Co-authored by Gregory C. Johnson

An energy firm may be liable for adopting the business plan of a prospective partner even though the appropriated plan was not unique enough to support a claim under New York’s “submission of an idea” doctrine.

The principals of Sokol Holdings, Inc. sought the rights to develop oil fields in western Kazakhstan and devised a plan to obtain a controlling interest in Emir Oil, LLP, a Kazakh firm licensed to conduct such exploration. Sokol presented this plan, which contained a confidentiality provision, to BMB Munai, Inc., which would provide initial financing under the plan. When BMB later withheld the initial financing and acquired Emir Oil on its own, Sokol sued for breach of contract under New York’s “submission of an idea” doctrine, as well as for unfair competition and unjust enrichment.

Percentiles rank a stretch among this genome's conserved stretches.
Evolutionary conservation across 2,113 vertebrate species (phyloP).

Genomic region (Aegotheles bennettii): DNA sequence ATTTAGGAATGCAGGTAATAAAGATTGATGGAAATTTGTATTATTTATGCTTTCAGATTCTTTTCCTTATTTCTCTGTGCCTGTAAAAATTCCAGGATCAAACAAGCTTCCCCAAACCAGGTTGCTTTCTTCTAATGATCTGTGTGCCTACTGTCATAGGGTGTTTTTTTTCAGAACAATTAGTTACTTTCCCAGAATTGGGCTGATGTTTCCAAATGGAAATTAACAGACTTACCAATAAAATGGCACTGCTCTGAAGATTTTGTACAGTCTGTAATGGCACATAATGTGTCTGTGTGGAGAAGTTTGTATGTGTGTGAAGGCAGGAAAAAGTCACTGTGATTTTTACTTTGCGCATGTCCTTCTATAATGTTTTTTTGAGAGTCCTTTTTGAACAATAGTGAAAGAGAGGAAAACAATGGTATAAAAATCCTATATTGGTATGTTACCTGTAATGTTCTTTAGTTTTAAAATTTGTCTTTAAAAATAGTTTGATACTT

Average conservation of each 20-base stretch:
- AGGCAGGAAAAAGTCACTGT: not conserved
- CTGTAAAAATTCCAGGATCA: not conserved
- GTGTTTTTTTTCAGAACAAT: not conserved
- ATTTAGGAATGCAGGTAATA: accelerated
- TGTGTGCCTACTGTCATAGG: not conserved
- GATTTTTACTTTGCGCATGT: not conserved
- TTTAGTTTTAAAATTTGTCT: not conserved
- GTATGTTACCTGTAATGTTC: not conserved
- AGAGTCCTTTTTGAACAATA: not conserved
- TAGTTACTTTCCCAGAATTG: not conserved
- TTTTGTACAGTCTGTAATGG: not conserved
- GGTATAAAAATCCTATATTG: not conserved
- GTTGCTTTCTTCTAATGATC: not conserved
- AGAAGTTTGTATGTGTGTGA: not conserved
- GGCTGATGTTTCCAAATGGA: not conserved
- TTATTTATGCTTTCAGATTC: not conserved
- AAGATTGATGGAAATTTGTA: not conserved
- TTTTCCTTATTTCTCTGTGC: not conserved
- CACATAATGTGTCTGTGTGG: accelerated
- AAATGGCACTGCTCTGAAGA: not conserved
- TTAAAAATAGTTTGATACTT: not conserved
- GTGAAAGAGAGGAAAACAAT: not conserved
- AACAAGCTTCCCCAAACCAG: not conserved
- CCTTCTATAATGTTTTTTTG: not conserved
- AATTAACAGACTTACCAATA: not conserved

BMB sought dismissal, arguing that Sokol’s business plan was not novel enough to support a claim for breach of the confidentiality clause, and that the other claims were predicated on this purported breach. The U.S. District Court for the Southern District of New York agreed that Sokol’s plan lacked the uniqueness required for the breach of contract claim. But the court also ruled that BMB’s appropriation of Sokol’s work supported its claims for unfair competition and unjust enrichment and denied dismissal of those claims. (Sokol Holdings, Inc. v. BMB Munai, Inc., 2010 WL 2605842 (S.D.N.Y. June 29, 2010))